“The final product has been a huge hit.  Communicating our message to our investors via video, instead of via a printed letter, really added to the sincerity of the message since our investors were able to see our President and CEO “in person,” as it were.  Its positive impact cannot be overstated; I have had several investors write to say they didn’t understand the Conversion Transactions until after they watched the video.”

“Again, thank you for your professionalism and guidance through this project and I am looking forward to working with you again in the future!”

Sincerely,  Denise


  • Producer, editor, cameraman:  John Trotto
  • Sound, lighting:  Frank Salle
  • Makeup:  Giselle Fox
  • Teleprompters:  The Prompter Posse
  • 2nd camera assistant:  Ryan Nelson

Photographers Learning Video

The ASMP, a guild of professional photographers, has set up a Tutorial on their web site to help still shooters who want to learn video. Providing motion as well as stills is seen as an important step to remain competitive in this industry. I was flattered to be chosen as one of the 14 photographers in the US to contribute information and experience to this new feature for members. This would have been helpful information for me 3 years ago when I began to purchase equipment and software, and learn the video production industry.

Although the 14 photo-videographers use different equipment and provide a wide variety of services, the tutorial can guide those interested. The equipment and software is more complex than that which is used in digital photography, and the learning curve is longer.

The tutorial on video addresses many business questions such as usage rights, whether to be a camera person or producer, rates for the various people in a production (DP, camera, director, etc.), invoicing and marketing the two businesses.

Here is a link to the new video page on the ASMP web site. (American Society of Media Photographers)

You may need to be a member and log in to read beyond the first page.


Speed Dating for ASMP Photographers, Phoenix

I was honored to be a part of this evening with so much creative talent in one place at one time. I was also humbled by my peers.

I must thank those creatives who participated in the Speed Dating event on October 28th. Your attitude and energy made the evening a pleasure for everyone. Right to the very end you were friendly and smiling even after listening to 40 presentations and viewing hundreds of images from Valley photographersPhotograpers setup for Speed Dating.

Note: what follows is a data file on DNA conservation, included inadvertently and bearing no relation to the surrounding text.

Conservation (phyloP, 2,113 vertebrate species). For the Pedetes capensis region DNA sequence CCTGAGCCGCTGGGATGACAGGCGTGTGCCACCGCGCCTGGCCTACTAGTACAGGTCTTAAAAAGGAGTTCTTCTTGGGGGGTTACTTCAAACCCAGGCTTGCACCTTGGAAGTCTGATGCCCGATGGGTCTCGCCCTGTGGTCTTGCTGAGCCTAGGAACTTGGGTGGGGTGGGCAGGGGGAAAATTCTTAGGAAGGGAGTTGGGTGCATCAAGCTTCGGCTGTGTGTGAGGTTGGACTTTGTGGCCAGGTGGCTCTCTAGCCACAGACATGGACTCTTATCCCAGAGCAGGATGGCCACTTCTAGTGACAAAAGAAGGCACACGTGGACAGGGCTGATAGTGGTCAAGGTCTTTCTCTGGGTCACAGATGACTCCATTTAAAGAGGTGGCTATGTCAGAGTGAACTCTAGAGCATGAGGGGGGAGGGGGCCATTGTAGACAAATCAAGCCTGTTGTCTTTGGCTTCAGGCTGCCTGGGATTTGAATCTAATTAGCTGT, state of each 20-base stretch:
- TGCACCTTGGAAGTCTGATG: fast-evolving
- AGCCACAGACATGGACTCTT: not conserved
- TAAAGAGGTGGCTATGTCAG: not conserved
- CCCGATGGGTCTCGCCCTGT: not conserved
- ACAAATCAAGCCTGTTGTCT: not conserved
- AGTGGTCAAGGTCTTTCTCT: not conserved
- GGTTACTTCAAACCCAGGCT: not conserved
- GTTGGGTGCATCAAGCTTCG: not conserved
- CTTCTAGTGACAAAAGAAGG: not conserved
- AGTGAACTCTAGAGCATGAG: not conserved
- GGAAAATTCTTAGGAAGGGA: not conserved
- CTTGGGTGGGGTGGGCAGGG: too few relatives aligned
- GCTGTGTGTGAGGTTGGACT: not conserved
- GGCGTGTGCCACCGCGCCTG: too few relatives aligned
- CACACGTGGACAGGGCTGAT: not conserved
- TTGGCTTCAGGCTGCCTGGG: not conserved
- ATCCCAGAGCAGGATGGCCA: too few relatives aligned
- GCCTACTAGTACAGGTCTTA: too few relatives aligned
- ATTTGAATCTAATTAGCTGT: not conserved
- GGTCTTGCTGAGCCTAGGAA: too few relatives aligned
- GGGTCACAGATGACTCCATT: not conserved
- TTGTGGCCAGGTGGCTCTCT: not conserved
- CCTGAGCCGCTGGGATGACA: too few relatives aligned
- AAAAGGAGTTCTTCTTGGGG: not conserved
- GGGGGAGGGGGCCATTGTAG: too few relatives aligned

For those of you who were not able to attend, the Speed Dating event was set up to allow 40 local photographers to present their work to 20 companies representing the valley’s advertising, design and editorial community. The event was held at the Levine Machine on 7th Street in Phoenix. Several photographers contributed lighting equipment and labor to transform the warehouse environment into a cool, warmly lit, creative environment in which to view portfolios. First, of course, there was food, drink and chatting and time to view the 40 framed prints that were gifts to the creatives at the end of the evening. Then the photographers descended on the agencies like… well, you know, we’re all looking for work these days.

I must thank Jeff Noble for conceptualizing the event, and Steve Dreiseszun for all his hard work as the Phoenix chapter president of the ASMP, and all the board members. Thanks also go to Professor Penny Dolin and her students of the GIT Commercial Photography Studio at ASU’s Polytechnic Campus for helping during the event.

Exhibitors were: Tempe Camera Repair, MacMedia and Through Each Others’ Eyes.

Let’s do it again…maybe in two years.